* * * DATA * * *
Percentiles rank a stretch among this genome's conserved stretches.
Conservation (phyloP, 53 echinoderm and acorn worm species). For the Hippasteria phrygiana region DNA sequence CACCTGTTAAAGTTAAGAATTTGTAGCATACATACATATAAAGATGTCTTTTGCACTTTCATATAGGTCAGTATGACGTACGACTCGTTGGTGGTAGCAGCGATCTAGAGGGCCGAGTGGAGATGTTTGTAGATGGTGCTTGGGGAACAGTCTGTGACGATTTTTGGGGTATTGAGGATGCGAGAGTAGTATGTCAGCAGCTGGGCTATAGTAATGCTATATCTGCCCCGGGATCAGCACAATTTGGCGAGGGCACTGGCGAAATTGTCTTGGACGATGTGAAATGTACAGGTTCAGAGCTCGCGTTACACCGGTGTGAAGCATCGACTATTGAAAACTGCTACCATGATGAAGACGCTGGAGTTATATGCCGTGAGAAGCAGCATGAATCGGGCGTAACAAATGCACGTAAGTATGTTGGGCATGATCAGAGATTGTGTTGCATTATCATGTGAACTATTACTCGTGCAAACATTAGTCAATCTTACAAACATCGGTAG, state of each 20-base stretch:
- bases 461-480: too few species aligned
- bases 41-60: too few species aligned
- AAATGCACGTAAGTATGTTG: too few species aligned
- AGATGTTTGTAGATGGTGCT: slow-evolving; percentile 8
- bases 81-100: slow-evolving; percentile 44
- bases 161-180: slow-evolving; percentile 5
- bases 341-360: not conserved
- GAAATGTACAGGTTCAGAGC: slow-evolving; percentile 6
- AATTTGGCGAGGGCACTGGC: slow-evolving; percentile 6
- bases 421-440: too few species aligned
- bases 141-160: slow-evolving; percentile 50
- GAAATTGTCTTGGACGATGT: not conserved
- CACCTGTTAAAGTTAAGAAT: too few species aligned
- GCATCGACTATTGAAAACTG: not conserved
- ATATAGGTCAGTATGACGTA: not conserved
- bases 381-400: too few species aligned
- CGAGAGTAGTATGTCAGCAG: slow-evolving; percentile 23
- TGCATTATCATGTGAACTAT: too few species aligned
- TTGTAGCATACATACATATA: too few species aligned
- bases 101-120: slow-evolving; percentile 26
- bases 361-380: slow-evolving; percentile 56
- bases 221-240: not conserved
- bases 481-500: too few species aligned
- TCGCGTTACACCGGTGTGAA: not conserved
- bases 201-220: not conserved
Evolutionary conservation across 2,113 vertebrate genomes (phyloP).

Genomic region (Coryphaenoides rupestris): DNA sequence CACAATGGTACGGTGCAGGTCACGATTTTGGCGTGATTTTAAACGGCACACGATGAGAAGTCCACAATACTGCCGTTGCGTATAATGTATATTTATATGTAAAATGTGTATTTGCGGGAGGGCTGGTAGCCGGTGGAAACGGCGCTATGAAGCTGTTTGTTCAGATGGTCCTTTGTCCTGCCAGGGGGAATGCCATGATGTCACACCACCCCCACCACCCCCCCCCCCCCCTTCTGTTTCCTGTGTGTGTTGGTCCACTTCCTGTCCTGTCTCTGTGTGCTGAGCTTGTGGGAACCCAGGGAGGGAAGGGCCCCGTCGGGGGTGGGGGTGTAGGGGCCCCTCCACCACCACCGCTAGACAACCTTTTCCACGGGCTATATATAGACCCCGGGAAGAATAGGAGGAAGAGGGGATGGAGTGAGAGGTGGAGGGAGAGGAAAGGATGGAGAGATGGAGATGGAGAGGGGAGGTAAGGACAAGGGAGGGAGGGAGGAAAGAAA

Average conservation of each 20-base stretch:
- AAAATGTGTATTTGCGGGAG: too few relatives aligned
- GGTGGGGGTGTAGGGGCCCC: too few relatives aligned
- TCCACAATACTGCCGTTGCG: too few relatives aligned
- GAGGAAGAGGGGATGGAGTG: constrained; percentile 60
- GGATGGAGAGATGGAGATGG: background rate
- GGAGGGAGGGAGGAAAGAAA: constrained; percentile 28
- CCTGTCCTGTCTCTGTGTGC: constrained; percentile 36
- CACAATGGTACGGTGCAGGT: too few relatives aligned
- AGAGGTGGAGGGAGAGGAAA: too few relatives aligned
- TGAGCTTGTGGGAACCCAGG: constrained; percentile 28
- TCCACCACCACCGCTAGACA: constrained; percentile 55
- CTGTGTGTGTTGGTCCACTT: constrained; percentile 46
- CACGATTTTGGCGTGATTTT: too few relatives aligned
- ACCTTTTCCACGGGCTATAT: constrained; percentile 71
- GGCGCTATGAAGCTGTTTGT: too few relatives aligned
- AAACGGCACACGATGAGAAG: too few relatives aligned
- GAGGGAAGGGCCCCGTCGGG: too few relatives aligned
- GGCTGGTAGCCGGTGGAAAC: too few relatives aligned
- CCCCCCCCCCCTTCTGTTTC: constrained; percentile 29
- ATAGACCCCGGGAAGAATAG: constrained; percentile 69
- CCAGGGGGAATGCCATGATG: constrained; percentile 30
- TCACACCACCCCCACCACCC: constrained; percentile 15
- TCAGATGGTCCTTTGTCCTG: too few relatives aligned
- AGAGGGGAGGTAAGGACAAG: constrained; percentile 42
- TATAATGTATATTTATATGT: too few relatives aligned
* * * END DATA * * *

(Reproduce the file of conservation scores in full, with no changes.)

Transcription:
Percentiles rank a stretch among this genome's conserved stretches.
Conservation (phyloP, 53 echinoderm and acorn worm species). For the Hippasteria phrygiana region DNA sequence CACCTGTTAAAGTTAAGAATTTGTAGCATACATACATATAAAGATGTCTTTTGCACTTTCATATAGGTCAGTATGACGTACGACTCGTTGGTGGTAGCAGCGATCTAGAGGGCCGAGTGGAGATGTTTGTAGATGGTGCTTGGGGAACAGTCTGTGACGATTTTTGGGGTATTGAGGATGCGAGAGTAGTATGTCAGCAGCTGGGCTATAGTAATGCTATATCTGCCCCGGGATCAGCACAATTTGGCGAGGGCACTGGCGAAATTGTCTTGGACGATGTGAAATGTACAGGTTCAGAGCTCGCGTTACACCGGTGTGAAGCATCGACTATTGAAAACTGCTACCATGATGAAGACGCTGGAGTTATATGCCGTGAGAAGCAGCATGAATCGGGCGTAACAAATGCACGTAAGTATGTTGGGCATGATCAGAGATTGTGTTGCATTATCATGTGAACTATTACTCGTGCAAACATTAGTCAATCTTACAAACATCGGTAG, state of each 20-base stretch:
- bases 461-480: too few species aligned
- bases 41-60: too few species aligned
- AAATGCACGTAAGTATGTTG: too few species aligned
- AGATGTTTGTAGATGGTGCT: slow-evolving; percentile 8
- bases 81-100: slow-evolving; percentile 44
- bases 161-180: slow-evolving; percentile 5
- bases 341-360: not conserved
- GAAATGTACAGGTTCAGAGC: slow-evolving; percentile 6
- AATTTGGCGAGGGCACTGGC: slow-evolving; percentile 6
- bases 421-440: too few species aligned
- bases 141-160: slow-evolving; percentile 50
- GAAATTGTCTTGGACGATGT: not conserved
- CACCTGTTAAAGTTAAGAAT: too few species aligned
- GCATCGACTATTGAAAACTG: not conserved
- ATATAGGTCAGTATGACGTA: not conserved
- bases 381-400: too few species aligned
- CGAGAGTAGTATGTCAGCAG: slow-evolving; percentile 23
- TGCATTATCATGTGAACTAT: too few species aligned
- TTGTAGCATACATACATATA: too few species aligned
- bases 101-120: slow-evolving; percentile 26
- bases 361-380: slow-evolving; percentile 56
- bases 221-240: not conserved
- bases 481-500: too few species aligned
- TCGCGTTACACCGGTGTGAA: not conserved
- bases 201-220: not conserved
Evolutionary conservation across 2,113 vertebrate genomes (phyloP).

Genomic region (Coryphaenoides rupestris): DNA sequence CACAATGGTACGGTGCAGGTCACGATTTTGGCGTGATTTTAAACGGCACACGATGAGAAGTCCACAATACTGCCGTTGCGTATAATGTATATTTATATGTAAAATGTGTATTTGCGGGAGGGCTGGTAGCCGGTGGAAACGGCGCTATGAAGCTGTTTGTTCAGATGGTCCTTTGTCCTGCCAGGGGGAATGCCATGATGTCACACCACCCCCACCACCCCCCCCCCCCCCTTCTGTTTCCTGTGTGTGTTGGTCCACTTCCTGTCCTGTCTCTGTGTGCTGAGCTTGTGGGAACCCAGGGAGGGAAGGGCCCCGTCGGGGGTGGGGGTGTAGGGGCCCCTCCACCACCACCGCTAGACAACCTTTTCCACGGGCTATATATAGACCCCGGGAAGAATAGGAGGAAGAGGGGATGGAGTGAGAGGTGGAGGGAGAGGAAAGGATGGAGAGATGGAGATGGAGAGGGGAGGTAAGGACAAGGGAGGGAGGGAGGAAAGAAA

Average conservation of each 20-base stretch:
- AAAATGTGTATTTGCGGGAG: too few relatives aligned
- GGTGGGGGTGTAGGGGCCCC: too few relatives aligned
- TCCACAATACTGCCGTTGCG: too few relatives aligned
- GAGGAAGAGGGGATGGAGTG: constrained; percentile 60
- GGATGGAGAGATGGAGATGG: background rate
- GGAGGGAGGGAGGAAAGAAA: constrained; percentile 28
- CCTGTCCTGTCTCTGTGTGC: constrained; percentile 36
- CACAATGGTACGGTGCAGGT: too few relatives aligned
- AGAGGTGGAGGGAGAGGAAA: too few relatives aligned
- TGAGCTTGTGGGAACCCAGG: constrained; percentile 28
- TCCACCACCACCGCTAGACA: constrained; percentile 55
- CTGTGTGTGTTGGTCCACTT: constrained; percentile 46
- CACGATTTTGGCGTGATTTT: too few relatives aligned
- ACCTTTTCCACGGGCTATAT: constrained; percentile 71
- GGCGCTATGAAGCTGTTTGT: too few relatives aligned
- AAACGGCACACGATGAGAAG: too few relatives aligned
- GAGGGAAGGGCCCCGTCGGG: too few relatives aligned
- GGCTGGTAGCCGGTGGAAAC: too few relatives aligned
- CCCCCCCCCCCTTCTGTTTC: constrained; percentile 29
- ATAGACCCCGGGAAGAATAG: constrained; percentile 69
- CCAGGGGGAATGCCATGATG: constrained; percentile 30
- TCACACCACCCCCACCACCC: constrained; percentile 15
- TCAGATGGTCCTTTGTCCTG: too few relatives aligned
- AGAGGGGAGGTAAGGACAAG: constrained; percentile 42
- TATAATGTATATTTATATGT: too few relatives aligned